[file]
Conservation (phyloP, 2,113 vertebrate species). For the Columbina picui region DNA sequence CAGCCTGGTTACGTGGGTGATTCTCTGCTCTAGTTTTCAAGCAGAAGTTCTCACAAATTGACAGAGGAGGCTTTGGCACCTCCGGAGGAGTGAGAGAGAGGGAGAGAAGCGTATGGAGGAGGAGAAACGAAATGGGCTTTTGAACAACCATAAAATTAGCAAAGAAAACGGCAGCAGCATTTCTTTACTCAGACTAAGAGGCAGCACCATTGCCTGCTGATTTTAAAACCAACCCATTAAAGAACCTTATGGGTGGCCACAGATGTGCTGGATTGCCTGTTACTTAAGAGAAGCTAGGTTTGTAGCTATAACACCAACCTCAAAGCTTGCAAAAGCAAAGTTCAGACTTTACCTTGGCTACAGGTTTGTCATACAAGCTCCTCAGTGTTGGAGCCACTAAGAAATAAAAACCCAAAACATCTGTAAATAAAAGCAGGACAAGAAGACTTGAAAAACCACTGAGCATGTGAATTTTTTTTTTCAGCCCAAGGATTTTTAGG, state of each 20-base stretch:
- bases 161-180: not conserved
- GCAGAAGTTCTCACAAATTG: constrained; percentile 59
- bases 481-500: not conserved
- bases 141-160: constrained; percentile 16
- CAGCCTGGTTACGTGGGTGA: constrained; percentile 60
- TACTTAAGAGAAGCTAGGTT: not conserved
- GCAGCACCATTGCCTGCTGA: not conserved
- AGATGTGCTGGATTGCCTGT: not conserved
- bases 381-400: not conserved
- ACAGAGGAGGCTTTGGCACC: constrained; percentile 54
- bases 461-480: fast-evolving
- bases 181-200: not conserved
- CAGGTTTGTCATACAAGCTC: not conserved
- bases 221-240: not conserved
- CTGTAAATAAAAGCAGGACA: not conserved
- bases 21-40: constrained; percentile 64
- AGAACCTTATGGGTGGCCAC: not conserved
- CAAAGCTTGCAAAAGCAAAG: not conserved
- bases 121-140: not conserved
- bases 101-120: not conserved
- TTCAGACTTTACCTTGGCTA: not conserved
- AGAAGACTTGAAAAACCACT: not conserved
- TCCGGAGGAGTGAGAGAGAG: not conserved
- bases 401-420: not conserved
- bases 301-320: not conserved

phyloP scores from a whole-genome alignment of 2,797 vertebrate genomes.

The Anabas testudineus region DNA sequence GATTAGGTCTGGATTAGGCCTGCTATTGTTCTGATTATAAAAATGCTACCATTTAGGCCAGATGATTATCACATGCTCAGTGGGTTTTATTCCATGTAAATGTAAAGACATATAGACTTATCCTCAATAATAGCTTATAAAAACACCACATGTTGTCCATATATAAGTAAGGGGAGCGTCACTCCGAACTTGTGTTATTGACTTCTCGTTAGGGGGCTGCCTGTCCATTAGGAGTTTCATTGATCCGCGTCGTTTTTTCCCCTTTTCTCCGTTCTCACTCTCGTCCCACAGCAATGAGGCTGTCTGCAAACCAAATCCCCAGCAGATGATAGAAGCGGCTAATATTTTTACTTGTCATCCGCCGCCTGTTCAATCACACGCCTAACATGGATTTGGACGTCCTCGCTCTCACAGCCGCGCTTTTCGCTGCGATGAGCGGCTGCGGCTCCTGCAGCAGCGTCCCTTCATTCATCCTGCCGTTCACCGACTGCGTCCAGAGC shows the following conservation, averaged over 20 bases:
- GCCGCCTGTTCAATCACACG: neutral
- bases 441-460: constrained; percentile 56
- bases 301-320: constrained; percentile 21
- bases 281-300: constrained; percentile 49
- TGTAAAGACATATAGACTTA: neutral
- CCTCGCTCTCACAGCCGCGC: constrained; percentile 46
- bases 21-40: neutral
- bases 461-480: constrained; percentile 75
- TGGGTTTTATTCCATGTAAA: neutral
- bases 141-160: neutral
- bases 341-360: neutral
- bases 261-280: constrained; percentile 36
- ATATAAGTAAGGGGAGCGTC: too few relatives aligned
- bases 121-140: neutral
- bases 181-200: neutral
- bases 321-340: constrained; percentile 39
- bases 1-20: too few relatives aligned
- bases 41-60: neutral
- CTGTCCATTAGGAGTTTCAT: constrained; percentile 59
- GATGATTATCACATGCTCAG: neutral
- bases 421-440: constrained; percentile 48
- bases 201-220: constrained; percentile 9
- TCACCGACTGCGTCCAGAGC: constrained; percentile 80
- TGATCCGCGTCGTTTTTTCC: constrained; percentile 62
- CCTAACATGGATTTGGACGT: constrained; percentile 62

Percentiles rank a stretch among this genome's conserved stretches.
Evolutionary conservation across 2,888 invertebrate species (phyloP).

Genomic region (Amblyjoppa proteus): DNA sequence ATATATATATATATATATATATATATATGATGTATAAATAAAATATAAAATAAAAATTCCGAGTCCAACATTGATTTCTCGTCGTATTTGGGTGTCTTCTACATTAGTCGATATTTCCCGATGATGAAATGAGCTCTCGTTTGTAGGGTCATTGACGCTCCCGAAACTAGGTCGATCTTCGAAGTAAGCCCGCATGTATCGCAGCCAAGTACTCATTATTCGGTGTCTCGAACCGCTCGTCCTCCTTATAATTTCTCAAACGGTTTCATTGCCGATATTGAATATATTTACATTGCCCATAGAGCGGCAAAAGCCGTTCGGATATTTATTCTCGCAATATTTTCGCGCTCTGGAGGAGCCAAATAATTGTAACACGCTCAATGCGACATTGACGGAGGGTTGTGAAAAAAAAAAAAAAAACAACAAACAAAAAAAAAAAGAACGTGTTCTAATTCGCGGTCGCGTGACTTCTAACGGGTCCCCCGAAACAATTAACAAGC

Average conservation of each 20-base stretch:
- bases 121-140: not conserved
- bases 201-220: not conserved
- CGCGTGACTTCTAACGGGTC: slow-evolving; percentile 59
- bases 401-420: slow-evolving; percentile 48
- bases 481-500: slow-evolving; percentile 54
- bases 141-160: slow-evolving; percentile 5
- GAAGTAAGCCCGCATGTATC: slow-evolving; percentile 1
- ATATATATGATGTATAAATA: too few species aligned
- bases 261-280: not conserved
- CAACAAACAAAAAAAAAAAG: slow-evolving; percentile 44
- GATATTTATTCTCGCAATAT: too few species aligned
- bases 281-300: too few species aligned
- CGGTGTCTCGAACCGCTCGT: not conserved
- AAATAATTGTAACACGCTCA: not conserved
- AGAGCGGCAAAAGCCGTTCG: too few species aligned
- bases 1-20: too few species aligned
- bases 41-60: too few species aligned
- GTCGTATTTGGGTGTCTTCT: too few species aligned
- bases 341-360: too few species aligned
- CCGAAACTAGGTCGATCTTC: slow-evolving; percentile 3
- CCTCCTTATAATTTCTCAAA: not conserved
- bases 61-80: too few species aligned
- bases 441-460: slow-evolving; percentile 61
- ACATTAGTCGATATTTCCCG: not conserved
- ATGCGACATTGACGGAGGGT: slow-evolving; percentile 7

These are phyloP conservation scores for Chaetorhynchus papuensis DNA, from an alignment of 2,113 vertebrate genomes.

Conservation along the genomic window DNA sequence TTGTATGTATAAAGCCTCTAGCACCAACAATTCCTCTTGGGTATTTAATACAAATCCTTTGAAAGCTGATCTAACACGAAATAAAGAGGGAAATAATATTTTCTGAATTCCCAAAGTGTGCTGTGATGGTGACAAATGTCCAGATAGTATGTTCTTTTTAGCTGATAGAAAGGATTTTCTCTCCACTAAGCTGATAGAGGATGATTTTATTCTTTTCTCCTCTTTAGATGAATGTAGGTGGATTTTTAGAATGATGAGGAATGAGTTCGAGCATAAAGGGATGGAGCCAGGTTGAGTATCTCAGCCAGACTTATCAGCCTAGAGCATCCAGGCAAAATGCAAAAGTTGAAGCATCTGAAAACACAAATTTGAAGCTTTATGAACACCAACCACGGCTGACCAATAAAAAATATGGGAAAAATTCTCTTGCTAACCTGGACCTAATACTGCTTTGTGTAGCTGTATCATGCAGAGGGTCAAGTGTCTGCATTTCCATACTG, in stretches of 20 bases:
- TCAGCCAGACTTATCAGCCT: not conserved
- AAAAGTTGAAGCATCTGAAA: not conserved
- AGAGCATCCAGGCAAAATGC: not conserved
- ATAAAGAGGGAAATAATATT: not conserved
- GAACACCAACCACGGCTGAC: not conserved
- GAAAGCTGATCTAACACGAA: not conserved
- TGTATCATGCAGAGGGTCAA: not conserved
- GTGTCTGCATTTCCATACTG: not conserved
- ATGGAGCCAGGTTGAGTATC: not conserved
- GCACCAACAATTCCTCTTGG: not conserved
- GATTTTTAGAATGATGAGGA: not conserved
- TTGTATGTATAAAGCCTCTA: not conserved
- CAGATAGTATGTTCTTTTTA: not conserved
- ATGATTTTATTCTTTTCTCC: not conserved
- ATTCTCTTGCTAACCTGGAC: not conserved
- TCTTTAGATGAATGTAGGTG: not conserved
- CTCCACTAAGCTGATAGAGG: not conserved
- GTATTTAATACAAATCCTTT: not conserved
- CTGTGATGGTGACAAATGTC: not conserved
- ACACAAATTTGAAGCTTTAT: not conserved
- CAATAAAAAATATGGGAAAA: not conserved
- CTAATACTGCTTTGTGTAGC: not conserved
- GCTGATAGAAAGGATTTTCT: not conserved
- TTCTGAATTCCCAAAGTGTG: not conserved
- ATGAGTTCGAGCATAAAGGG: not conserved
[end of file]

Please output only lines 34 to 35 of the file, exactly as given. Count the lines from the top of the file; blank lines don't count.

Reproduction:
- CCTCGCTCTCACAGCCGCGC: constrained; percentile 46
- bases 21-40: neutral